Top five material indeed!

"Unlike all too many tall buildings (like Auckland's pathologically disinteresting Sky Tower for example) it is different on all sides: like an ingenious puzzle it is a form that the eye never tires of taking it in and working out, all the time trying to establish the underlying principle that built it. To use Wright's words, "it is a grace, and not a disgrace" to the world in which it is built."

In a nut shell that was my biggest gripe about DenMT's first entry.

But the other thing that FLW did was consider what it would be like to live and work ~inside~ the building.

I currently work in a nine-story high box with a single paltry window for the lab and concrete clab walls all around. You exit the lab and enter a long internal corridor bereft of natural light, surrounded by yet more concrete painted in a putrid light green color.

Even during the brightest daylight (and in Kansas the light is often ~very~ bright because the place is so flat, Kansas is often said to consist of 9/10ths (cloudless) sky.) I can only work with the aid of flourescent roof lighting.

Without the lights and the (paultry heating and aircon) the place is dim, dull and freezing in winter and oppressively hot and humid in summer.

I swear there are salt mines that are more pleasant to work in.

By contrast, FLW appears to go to great lengths to free the occupant of the impression that you are in a building at all. I note that you can without exiting the building, see a lot of the sky above the building simply by lifting your head as you enter one of those cantilevered balconies.

To do the same where I work, you'd need to attach yourself to a rope and climb out on of the impossibly small windows.

Too many of the bloody buildings I've worked in afford the best views to the window cleaners rather than the poor sods who work there.

I don't know, but I suspect that Den's favourite signal box has most of the internal "features" that I've just been lamenting.

IMHO, Modern architects should be condemned to live and work for a year in the building they construct before signing it over to the owner... See how they fucking like it!

9/08/2006 07:40:00 am  
Anonymous James said...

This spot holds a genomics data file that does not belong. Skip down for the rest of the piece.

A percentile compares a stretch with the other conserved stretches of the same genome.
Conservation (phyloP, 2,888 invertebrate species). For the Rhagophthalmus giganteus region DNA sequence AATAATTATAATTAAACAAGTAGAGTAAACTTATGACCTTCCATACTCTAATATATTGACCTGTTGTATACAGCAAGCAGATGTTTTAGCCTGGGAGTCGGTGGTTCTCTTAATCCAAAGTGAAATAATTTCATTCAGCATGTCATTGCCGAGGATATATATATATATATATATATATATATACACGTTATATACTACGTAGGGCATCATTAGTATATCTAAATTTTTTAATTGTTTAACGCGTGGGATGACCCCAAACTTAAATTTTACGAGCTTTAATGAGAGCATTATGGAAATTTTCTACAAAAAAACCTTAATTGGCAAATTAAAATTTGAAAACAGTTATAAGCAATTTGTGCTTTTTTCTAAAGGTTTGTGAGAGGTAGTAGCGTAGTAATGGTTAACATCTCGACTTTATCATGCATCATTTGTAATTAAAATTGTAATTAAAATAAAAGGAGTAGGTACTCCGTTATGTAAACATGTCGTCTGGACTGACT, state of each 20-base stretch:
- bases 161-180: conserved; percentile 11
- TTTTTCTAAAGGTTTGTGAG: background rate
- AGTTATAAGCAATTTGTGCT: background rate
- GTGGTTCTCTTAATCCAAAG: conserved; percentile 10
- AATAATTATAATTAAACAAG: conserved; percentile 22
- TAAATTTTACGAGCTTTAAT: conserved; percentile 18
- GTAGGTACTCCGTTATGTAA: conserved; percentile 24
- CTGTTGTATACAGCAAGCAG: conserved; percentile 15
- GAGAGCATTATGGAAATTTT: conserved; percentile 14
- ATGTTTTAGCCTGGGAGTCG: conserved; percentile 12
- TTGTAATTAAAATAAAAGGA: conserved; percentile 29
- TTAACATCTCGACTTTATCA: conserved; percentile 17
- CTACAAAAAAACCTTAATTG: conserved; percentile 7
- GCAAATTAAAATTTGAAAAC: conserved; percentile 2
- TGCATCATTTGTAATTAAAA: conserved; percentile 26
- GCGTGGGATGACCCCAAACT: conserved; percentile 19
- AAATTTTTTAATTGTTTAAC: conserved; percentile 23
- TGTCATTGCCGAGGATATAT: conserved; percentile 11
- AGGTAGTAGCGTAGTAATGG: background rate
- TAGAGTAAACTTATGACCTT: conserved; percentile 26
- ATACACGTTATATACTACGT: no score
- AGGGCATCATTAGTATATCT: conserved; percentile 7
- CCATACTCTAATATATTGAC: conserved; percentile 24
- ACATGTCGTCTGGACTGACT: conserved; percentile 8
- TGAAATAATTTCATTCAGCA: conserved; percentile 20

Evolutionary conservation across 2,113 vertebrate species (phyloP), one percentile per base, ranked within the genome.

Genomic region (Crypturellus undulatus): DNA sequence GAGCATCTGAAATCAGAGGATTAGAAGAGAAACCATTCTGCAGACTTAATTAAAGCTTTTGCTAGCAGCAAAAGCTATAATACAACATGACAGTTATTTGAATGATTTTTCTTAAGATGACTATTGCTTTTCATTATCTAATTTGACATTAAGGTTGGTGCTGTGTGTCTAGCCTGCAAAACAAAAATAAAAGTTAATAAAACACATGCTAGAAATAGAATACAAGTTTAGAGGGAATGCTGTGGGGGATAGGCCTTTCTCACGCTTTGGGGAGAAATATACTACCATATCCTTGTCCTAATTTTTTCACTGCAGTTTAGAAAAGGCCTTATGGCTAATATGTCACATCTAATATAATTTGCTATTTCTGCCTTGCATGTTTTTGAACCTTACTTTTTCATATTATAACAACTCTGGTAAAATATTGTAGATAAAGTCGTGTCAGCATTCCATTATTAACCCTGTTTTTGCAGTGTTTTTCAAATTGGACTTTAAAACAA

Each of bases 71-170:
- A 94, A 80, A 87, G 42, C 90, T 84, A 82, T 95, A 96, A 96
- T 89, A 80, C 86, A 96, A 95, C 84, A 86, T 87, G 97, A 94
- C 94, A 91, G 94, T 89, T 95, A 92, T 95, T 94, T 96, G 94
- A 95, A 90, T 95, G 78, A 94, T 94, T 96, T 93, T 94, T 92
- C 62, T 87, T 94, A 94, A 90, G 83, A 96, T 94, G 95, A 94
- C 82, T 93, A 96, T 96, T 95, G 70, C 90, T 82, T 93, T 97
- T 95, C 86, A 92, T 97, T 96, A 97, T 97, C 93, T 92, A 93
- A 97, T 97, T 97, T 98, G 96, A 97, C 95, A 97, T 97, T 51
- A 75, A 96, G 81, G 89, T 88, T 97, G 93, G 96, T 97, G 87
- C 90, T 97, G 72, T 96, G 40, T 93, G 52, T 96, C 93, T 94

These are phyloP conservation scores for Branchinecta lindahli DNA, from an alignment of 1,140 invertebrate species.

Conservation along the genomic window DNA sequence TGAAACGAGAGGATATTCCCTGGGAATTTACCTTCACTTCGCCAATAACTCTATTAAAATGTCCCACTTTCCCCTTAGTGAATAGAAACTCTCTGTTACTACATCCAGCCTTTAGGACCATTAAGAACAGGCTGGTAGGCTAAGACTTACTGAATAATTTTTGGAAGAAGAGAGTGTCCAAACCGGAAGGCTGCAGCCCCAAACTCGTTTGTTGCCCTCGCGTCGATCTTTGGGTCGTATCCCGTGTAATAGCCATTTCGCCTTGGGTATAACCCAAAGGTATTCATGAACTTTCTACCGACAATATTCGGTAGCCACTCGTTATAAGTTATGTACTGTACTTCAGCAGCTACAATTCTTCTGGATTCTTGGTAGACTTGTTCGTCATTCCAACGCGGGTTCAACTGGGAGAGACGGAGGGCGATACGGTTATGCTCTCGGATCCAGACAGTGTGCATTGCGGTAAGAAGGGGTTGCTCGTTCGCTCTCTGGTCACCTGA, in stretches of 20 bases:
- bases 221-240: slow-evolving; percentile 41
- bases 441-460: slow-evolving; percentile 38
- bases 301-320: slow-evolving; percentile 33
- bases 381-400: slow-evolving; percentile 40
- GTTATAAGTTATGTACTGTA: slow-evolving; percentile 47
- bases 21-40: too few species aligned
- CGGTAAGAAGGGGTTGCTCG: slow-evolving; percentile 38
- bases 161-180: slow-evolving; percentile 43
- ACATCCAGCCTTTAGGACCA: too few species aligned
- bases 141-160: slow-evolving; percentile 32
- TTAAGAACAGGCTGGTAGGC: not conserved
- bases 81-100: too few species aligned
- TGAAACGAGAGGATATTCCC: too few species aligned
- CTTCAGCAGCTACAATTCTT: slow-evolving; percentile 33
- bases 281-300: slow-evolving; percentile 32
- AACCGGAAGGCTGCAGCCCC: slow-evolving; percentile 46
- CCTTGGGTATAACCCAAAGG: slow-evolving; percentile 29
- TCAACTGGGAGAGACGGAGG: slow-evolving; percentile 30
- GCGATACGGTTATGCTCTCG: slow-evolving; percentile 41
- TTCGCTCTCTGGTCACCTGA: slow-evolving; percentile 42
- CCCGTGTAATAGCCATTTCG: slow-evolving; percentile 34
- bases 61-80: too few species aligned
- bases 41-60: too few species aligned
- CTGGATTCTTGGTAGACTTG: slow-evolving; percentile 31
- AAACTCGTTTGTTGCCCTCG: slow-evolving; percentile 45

Interesting how the Swastika was worked into the design of the Saint Marks tower....;-)

Well it does look like one viewed frow above.

9/08/2006 09:15:00 am  
Anonymous Anonymous said...

Hey architecture nuts look up Curitiba

9/08/2006 11:24:00 am  
Blogger PC said...

James, James, James ... [shakes head and walks away]

9/08/2006 12:27:00 pm  
Blogger PC said...

Robert, you said, " 'To use Wright's words, "it is a grace, and not a disgrace" to the world in which it is built.'

In a nut shell that was my biggest gripe about DenMT's first entry."


Mine too, truth be told. Wright's aim with all architecture was for it enhance the life of those people who experienced it, and by this he meant the experience from the viewpoint of the observer and the occupant. Architecture, he thought, should not just support a particular function, it should enhance the experience that it supports, and so enhancing human life.

"By contrast, FLW appears to go to great lengths to free the occupant of the impression that you are in a building at all."

That's right. He was always, always insistent on the connection between the occupant and the world around them -- an important link that ninety-nine percent of his buildings were designed to celebrate. (The one-percent that didn't were in locations such as Racine where the surrounding landscape was so awful Wright designed an interior landscape as a substitute.)

9/08/2006 12:33:00 pm  
Blogger Phil Howison said...

One of my favourites too. I like the ingenuity of the pinwheel design, the mezzanine floors in the apartments, and the way the exterior distinguishes between the office and apartment sections.

Most of all, it is visually appealing with a variety of angles, pleasing colours etc. I often mentally compare it to the blander buildings in Wellington.

9/09/2006 01:48:00 am  
Anonymous James said...

Well it does dammit! A = A, facts are facts etc... ;-0

9/10/2006 01:48:00 pm